On Investing in the US
At the February 29th “Deal Makers” Boston conference sponsored by the Association for Corporate Growth (“ACG”), the spotlight was pretty much stolen by Dr. David Kelly of JP Morgan Funds, who gave a sweeping assessment of the American economy and (from his standpoint) how one ought to invest into it.
Introducing his summary by noting that too much attention is paid to forecasting (no one can know what is going to happen in a given year), the key to success is to find imbalances and invest in ways that will be profitable when balance is achieved. His theory of investing is reliant on the proposition that there are no paradigm shifts; everything reverts to baseline, a proposition that historically seems true, and which also speaks to an investment strategy that neither times the market nor is upset by short term volatility.
Generally, Kelly expects 2012 to be better than 2011, which was net flat for equity markets. He sees increases in consumer confidence, improvement in consumer balance sheets (measured by percentage of income used to service debt), slow but steady job growth, a rebound in housing and a vigorous year for automobile sales.
While keynote speakers always revel in statistics, some of the statistics are pretty startling:
- The ratio of the price of a home to average income is historically very low, with the affordability index (impact of lowered price and low interest rates) showing that we are at the most propitious time to purchase housing since World War II (notwithstanding the foreclosure overhang).
- New housing starts are magnitudes below standard, so notwithstanding the foreclosure overhang the available housing inventory will inevitability fall.
- For the first time in forever, it costs more to rent living space than to buy it.
- As the housing market improves, the value of homes will increase, bank reserves for loan losses will decrease, and banks will then be more willing to lend across the board.
In a tirade, Kelly challenged the proposition that there are no jobs. In 2011, 48,400,000 hires took place in the United States, a rate of almost 1,000,000 jobs a week. The job market is selective and competitive, however, and he noted that unemployment for any person who attended any amount of college was 4.1%, increasing to 8.7% for high school graduates, and upwards from there.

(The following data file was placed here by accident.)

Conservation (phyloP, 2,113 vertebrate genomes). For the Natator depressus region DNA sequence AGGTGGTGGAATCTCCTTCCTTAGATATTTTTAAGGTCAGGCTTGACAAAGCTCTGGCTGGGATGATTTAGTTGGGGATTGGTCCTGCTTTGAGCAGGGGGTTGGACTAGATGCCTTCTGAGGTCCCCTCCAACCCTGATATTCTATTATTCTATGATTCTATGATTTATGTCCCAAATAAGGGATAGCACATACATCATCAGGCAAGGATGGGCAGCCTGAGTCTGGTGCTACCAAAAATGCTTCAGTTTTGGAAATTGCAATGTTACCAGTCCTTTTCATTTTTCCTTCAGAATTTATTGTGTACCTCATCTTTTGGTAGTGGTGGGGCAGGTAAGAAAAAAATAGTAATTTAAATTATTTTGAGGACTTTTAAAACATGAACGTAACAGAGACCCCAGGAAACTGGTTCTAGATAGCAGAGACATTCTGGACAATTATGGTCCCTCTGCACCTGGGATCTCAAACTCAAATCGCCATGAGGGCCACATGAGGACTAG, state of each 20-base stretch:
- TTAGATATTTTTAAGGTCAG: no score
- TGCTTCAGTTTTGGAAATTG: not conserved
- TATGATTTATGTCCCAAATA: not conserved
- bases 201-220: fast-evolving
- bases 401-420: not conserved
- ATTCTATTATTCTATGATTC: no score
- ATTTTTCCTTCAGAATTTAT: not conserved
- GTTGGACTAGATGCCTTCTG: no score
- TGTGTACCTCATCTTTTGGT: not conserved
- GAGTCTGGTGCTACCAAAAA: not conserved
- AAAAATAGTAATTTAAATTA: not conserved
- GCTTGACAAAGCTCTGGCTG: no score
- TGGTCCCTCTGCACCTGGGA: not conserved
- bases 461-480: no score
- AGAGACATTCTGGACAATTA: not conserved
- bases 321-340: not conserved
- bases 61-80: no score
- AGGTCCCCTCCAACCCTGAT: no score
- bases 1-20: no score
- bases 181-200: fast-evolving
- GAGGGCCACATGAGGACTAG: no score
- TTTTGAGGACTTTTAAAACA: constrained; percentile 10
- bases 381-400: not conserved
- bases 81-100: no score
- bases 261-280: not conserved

He predicts an increase in U.S. manufacturing, although since 1948 the percentage of work force jobs in manufacturing has fallen from 25% to 8.4%. The fall seems to have stopped. The United States still remains the major manufacturer in the world, through increases in productivity. Our hourly labor costs are flat at least compared to other developing countries, in large measure because of weakness of unions.
There is great concern for the political stalemate concerning taxes. Kelly predicts that the automatic spending cuts scheduled for 2013, if the President and Congress fail to enact new tax legislation before the end of 2012, will cause a recession because the cuts will take too much demand out of the economy. He sees, however, that either a Republican or a Democratic win for the presidency will lead to a tax deal which will include tax increases in various areas.
Kelly was particularly critical of the Federal Reserve, believing that they are making things worse. If the main problem with the U.S. economy is, as he believes, a lack of confidence and not a lack of liquidity, announcing in advance that several years of fixed interest rates are necessary because things look lousy is exactly the wrong message to send, and feeds into the “wait and see” attitude which in turn prevents companies from moving forward and banks from lending. And indeed low interest rates make the business of lending so unattractive to banks that there is little incentive to lend.
He is bearish on bonds at this point, noting that the ten year Federal bond is now upside down, yielding 2% against core inflation rate of 2.3%. Conversely he believes that stocks are still relatively inexpensive, with price to earnings ratios, even after the current rally, still a little bit below history. He thinks we are all too deep into bonds and that bonds are not, at this time, a conservative move.
How to invest? As he believes corporate profits will grow this year, stocks will remain cheap. Large cap growth stocks are the cheapest. Dividend yielding stocks look good to him, with dividends (a rarity) exceeding government bond yields. He is not much scared of inflation, but notes that investments in commodities, even at a modest level, will counter-act any hit a portfolio may take from the inflation side.
If Israel decides to take out the Iranian nuclear capacity? This may cause temporary volatility and some inflation, but he goes back to principles: time and diversity solve volatility issues, and inflation in the long run will stabilize and can be hedged.